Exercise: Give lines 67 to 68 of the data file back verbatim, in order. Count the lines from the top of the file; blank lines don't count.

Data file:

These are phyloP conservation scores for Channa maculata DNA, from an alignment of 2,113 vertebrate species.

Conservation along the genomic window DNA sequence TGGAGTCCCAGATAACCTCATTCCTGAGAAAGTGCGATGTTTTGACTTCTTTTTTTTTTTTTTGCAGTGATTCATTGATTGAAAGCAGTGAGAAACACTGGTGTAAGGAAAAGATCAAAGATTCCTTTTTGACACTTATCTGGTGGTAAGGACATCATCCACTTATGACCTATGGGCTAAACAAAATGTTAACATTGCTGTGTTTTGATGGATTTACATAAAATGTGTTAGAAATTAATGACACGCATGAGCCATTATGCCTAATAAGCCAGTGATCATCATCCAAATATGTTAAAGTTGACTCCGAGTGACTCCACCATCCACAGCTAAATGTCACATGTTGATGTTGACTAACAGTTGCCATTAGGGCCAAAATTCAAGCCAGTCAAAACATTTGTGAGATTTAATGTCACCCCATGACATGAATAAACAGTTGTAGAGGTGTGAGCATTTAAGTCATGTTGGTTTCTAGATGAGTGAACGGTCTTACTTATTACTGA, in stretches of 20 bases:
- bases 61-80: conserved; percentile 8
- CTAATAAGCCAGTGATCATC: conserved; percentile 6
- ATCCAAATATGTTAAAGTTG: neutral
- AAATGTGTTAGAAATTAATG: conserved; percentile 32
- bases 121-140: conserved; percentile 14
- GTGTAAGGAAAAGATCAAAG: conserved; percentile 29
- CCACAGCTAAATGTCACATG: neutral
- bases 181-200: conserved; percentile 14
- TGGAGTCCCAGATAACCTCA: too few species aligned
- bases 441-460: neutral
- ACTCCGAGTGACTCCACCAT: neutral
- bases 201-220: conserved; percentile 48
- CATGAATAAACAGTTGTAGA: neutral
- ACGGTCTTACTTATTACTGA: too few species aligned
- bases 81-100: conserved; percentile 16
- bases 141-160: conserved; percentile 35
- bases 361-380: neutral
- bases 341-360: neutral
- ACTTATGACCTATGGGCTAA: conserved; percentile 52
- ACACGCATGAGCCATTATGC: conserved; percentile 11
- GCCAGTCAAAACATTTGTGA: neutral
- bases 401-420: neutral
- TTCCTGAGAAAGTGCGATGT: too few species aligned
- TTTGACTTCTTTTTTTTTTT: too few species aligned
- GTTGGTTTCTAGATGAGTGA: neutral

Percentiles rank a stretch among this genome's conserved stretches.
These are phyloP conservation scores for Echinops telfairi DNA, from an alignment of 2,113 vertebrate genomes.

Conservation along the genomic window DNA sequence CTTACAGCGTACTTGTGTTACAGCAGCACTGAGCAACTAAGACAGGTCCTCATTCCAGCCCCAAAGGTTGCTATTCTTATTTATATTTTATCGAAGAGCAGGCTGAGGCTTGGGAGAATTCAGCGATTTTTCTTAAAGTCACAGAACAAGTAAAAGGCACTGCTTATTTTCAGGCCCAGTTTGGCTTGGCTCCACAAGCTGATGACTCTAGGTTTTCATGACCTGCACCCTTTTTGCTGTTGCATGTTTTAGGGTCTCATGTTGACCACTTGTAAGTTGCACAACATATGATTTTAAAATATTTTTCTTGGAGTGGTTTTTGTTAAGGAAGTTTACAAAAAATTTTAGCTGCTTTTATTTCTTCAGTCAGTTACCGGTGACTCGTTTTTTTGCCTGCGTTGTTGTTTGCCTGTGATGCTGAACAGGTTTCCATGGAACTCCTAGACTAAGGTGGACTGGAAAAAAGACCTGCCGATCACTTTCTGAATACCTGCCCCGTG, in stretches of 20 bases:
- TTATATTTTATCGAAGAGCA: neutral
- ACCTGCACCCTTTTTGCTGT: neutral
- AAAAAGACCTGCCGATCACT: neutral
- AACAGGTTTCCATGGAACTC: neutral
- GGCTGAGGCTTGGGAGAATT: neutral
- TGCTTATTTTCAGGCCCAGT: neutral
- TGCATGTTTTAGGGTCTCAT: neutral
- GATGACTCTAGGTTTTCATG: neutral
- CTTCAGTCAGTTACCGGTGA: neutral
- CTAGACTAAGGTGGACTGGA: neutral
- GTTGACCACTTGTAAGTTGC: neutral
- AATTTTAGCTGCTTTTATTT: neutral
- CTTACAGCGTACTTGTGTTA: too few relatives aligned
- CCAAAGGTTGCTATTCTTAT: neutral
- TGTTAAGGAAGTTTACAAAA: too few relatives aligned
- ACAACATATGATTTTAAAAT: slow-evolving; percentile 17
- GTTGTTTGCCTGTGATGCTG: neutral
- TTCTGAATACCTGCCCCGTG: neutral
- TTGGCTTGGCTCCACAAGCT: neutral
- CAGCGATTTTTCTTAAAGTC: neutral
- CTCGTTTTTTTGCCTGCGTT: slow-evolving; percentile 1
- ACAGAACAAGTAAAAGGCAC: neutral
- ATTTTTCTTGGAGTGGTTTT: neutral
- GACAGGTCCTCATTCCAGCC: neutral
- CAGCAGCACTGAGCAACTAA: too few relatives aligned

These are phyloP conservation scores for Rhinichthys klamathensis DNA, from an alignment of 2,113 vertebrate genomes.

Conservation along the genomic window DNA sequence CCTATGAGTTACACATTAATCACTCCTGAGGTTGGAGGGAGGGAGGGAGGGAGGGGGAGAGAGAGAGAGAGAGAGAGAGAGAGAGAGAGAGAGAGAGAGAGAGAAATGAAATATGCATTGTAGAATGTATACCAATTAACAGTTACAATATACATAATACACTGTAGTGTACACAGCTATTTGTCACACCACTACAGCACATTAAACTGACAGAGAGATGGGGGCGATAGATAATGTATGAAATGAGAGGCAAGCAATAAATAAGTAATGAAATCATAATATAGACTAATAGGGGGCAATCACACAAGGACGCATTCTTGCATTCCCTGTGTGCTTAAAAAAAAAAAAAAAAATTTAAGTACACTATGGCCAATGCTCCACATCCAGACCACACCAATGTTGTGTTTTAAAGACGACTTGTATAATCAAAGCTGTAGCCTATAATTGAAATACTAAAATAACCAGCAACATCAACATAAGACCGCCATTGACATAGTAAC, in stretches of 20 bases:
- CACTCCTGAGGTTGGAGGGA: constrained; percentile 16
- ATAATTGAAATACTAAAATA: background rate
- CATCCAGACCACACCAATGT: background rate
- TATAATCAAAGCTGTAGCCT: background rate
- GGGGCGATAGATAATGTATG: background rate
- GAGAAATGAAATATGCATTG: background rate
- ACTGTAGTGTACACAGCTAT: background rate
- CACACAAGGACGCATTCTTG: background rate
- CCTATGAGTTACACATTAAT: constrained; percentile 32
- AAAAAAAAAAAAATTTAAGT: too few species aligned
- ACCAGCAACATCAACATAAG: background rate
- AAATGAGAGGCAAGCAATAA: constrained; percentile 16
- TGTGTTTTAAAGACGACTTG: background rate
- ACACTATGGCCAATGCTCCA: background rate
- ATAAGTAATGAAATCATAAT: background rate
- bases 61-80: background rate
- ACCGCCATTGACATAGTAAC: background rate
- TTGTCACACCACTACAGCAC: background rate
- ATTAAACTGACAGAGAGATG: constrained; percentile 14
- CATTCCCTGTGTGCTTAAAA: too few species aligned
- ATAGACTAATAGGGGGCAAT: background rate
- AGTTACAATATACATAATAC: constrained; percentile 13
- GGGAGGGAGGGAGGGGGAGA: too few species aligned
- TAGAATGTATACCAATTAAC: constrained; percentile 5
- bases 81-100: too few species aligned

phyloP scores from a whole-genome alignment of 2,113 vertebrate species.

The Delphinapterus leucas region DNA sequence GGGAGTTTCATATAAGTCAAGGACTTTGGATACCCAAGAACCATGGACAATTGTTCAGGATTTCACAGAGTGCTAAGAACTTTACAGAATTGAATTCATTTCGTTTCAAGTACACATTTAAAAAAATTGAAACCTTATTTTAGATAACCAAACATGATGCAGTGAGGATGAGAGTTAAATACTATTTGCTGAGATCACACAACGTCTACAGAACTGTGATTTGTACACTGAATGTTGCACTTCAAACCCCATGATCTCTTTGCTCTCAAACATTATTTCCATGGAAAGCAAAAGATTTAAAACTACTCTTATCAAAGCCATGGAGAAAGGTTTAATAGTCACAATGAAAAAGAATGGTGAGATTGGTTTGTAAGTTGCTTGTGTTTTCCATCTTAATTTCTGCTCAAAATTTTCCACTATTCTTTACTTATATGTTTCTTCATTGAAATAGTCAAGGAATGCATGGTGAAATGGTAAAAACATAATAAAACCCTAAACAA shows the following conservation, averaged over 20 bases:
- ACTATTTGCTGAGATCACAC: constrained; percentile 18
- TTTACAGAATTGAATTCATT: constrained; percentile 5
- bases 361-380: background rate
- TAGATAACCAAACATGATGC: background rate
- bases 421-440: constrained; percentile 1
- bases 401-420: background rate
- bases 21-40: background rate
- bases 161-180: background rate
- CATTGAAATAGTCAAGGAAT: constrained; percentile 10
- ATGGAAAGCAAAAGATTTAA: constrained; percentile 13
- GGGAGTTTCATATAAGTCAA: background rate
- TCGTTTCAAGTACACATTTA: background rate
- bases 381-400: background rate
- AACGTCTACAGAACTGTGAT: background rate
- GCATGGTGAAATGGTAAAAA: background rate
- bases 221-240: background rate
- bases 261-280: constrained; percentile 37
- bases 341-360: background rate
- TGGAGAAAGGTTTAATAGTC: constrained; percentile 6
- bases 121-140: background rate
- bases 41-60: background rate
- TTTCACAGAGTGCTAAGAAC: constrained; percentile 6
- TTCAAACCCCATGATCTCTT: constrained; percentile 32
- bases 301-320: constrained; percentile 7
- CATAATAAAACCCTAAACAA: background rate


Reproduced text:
- AAAAAAAAAAAAATTTAAGT: too few species aligned
- ACCAGCAACATCAACATAAG: background rate